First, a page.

National Socialism – the perennial bogeyman of right-wing politics. Yet at the same time a persistent morbid fascination all across the political spectrum. The most trafficked website on the “alt-right” appears to be The Daily Stormer, with 500k+ daily views.
Greg Johnson, the voice of the North American New Right, has a beef with the “Old Right” (his term for the interwar fascist movements), particularly National Socialism. The Nazis didn’t just stay in their ethnically “self-determined” patch of land, but expanded further and violated the “right to self-determination” of other ethnicities. I can’t help but laugh at this. I imagine a libertarian in a Gadsden flag t-shirt yelling “Stop initiating force against me!” while getting beaten. The Nazis were only helping the diaspora Germans “self-determine” along with them, after all.
Someone writing under the pseudonym of “Padishah Emperor Julius Ebola” over at TRS realizes this, however. He therefore advocates an active policy of containment and conquest for a future revolutionary Aryan state. So much for wanting to live separately, then.
Regardless, the Nazi chic has truly endured beyond belief. Forget about the Holocaust industry. Something about the Hugo Boss uniforms, the cool symbols, the marching girls of the BDM, the workplace aesthetics of Kraft durch Freude and the paramilitary ethics in a Nuremberg rally makes some people stamp their feet and say “This is what our people need!”. Where are all the Rexists, Metaxists, Brazilian or Lusitanian integralists, or even good ol’ Maurrassistes? A few French true believers might still adhere to some of the latter, but any influence on the Anglosphere is practically nil. Not that the Action francaise were like the other movements. Ernst Nolte made an error to conflate them. Still, they did intermingle.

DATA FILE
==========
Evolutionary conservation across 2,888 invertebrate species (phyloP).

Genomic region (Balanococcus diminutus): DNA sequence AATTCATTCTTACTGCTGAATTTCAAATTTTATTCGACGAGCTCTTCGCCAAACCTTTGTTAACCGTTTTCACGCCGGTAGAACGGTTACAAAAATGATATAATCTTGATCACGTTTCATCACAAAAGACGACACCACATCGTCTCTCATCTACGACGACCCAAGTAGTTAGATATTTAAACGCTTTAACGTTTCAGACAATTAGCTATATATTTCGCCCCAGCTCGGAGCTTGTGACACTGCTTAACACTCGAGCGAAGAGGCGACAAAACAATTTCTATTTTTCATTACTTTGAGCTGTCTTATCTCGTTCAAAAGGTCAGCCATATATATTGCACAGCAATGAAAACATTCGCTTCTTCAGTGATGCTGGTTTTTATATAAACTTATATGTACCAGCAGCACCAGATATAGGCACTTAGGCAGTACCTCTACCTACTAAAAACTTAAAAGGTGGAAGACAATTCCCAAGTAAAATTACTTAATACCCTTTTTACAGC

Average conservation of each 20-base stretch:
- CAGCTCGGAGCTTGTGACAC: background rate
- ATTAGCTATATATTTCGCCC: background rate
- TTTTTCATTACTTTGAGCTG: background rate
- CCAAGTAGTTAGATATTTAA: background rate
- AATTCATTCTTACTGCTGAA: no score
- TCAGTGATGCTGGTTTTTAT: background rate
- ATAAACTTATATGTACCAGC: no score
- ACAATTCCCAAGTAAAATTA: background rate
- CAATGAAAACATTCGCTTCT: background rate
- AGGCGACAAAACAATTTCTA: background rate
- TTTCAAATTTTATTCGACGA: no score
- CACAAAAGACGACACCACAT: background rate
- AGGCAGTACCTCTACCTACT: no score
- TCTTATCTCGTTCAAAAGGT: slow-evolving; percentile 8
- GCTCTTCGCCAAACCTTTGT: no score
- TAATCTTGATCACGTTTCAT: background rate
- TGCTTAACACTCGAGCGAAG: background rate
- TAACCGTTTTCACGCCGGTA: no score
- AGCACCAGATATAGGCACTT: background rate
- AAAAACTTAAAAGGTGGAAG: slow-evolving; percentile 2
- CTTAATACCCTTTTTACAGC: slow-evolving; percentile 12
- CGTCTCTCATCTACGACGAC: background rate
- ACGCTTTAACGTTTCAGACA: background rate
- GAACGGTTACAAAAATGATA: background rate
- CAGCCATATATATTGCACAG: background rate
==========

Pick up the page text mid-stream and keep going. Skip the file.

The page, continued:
Nazism is dead, but is it really? It’s a corpse that people can’t stop fornicating with, whether to desecrate it out of hatred, or as a token of appreciation.
“Don’t punch right” is pretty much a euphemism for “Don’t punch the Nazi, for he is the epitome of right.” Now, it can’t be that we have so many Nazi enthusiasts but little to no Maurrassistes because of the language barrier alone. Most AF works have not been translated to English, but neither have most NS works. And the ones that have are barely read (I’m implicitly counting out Mein Kampf — there was far more to NS as an ideology than Hitler the man). Does your average reader of The Daily Stormer nod at the robust framework presented in Gottfried Feder’s Die Neue Stadt? Of course not. Nor do they read Rosenberg’s verbose tomes. But, the NS movement was not a cadre of anti-intellectual power cultists per the stereotype. They had publishing houses – the Eher and the Kampf-Verlag, plus newspapers and journals. The tendency to dismiss their writings as “propaganda” or as bereft of value, is mistaken.
Yet even as Brett Stevens buries Hitler, he can’t help but sneak in quite a bit of praise.
Perhaps the far-right fondness for NS comes from a similar source to the 12-year old’s fondness for Cradle of Filth in shocking his evangelical parents? It’s there, but people don’t just listen to, say, Alice Cooper because he’s a shock rocker. They listen to the music. Similarly, people are drawn to the style of NS for deeper aesthetic and spiritual reasons.
One way to look at NS, per Ernst Nolte, is as a reaction against Bolshevism and the revolutionary waves of 1918 and 1919. That’s one part of it, but if NS were just a movement that wanted to go back to the Biedermaier days, I’d probably be one of the avid readers of The Daily Stormer today, if not donning the SA uniform and singing the Horst-Wessel-Lied, too. There was a tad more to it. It was a revolution from the right, as Hans Freyer called it.
Nor do I regard Goodrick-Clarke’s linking of NS to Ariosophy and the occult to be very useful, either. In fact, the occult seems far more influential to the small NS groups post-1945 (in the form of Miguel Serrano, Savitri Devi, etc.) than the contemporary Nazis. Still, barely anyone reads those, either.
So we have a dead and extraordinarily demonized movement whose literary tradition is highly obscure, but is an unending staple of popular culture, of political rhetoric, of tarring your foe, and of far-right sensibilities in late modernity.
This means there is some attachment to the essence and tenets of NS. Well then, instead of yelling “Nazi!” at every hint of authority, or salivating over the eagle atop swastika, let’s take the Nazis at their word and see what is so passionately inspiring about Die Revolution von Rechts.